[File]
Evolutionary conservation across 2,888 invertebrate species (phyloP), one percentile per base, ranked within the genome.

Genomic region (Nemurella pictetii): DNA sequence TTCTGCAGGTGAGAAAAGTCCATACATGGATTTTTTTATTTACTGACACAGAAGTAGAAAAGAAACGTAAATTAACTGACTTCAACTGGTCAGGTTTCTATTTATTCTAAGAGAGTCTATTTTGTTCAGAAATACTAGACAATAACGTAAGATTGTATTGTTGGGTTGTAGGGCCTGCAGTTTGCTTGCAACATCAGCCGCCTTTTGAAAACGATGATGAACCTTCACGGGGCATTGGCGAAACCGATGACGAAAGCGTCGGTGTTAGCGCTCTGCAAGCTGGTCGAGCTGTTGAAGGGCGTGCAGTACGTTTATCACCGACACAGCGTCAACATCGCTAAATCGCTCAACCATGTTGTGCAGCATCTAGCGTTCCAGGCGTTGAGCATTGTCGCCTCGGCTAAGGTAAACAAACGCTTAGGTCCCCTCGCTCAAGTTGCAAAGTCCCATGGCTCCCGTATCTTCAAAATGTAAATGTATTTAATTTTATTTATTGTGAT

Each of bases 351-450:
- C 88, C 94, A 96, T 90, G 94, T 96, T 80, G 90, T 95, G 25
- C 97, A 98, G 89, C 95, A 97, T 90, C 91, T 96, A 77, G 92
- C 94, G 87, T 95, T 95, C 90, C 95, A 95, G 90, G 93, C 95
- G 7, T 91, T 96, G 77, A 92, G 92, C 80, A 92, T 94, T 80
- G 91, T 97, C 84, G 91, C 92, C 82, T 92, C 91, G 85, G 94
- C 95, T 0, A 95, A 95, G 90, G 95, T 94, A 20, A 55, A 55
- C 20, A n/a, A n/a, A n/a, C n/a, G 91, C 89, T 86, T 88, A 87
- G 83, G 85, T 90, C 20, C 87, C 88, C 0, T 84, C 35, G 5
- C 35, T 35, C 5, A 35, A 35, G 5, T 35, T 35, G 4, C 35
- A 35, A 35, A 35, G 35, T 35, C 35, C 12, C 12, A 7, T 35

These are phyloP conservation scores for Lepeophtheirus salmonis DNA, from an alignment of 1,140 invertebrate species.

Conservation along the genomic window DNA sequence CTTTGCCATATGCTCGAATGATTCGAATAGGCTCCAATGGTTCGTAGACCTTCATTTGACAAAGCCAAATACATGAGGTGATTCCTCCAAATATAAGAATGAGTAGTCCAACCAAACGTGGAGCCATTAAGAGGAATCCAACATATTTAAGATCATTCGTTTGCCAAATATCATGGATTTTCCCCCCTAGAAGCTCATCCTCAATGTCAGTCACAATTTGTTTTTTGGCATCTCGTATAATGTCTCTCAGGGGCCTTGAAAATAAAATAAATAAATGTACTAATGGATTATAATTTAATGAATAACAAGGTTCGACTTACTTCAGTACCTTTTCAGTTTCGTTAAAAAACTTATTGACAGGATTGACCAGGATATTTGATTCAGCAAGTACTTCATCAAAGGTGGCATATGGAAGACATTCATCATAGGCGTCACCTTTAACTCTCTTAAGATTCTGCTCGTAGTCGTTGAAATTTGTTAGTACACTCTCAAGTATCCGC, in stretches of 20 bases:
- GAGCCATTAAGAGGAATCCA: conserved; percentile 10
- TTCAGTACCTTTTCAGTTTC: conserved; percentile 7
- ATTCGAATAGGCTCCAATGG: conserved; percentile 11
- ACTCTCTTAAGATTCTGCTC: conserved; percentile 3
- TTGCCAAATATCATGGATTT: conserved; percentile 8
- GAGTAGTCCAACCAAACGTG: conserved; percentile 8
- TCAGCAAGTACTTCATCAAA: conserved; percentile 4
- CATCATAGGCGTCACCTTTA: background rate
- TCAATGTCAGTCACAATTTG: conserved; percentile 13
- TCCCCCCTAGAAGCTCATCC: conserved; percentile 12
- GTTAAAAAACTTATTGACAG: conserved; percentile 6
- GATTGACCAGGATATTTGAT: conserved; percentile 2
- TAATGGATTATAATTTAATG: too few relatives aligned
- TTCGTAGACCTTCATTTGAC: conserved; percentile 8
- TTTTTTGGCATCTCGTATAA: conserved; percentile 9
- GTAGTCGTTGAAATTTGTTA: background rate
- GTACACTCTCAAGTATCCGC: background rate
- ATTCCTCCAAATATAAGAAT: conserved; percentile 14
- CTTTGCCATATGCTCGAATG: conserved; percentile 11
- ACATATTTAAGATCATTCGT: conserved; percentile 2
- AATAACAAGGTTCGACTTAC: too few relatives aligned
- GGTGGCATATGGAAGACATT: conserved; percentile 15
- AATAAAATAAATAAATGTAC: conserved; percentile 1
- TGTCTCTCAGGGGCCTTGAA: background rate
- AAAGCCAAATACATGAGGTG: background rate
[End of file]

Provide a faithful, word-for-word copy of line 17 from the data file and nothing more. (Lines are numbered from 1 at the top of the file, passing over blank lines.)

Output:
- TTCAGTACCTTTTCAGTTTC: conserved; percentile 7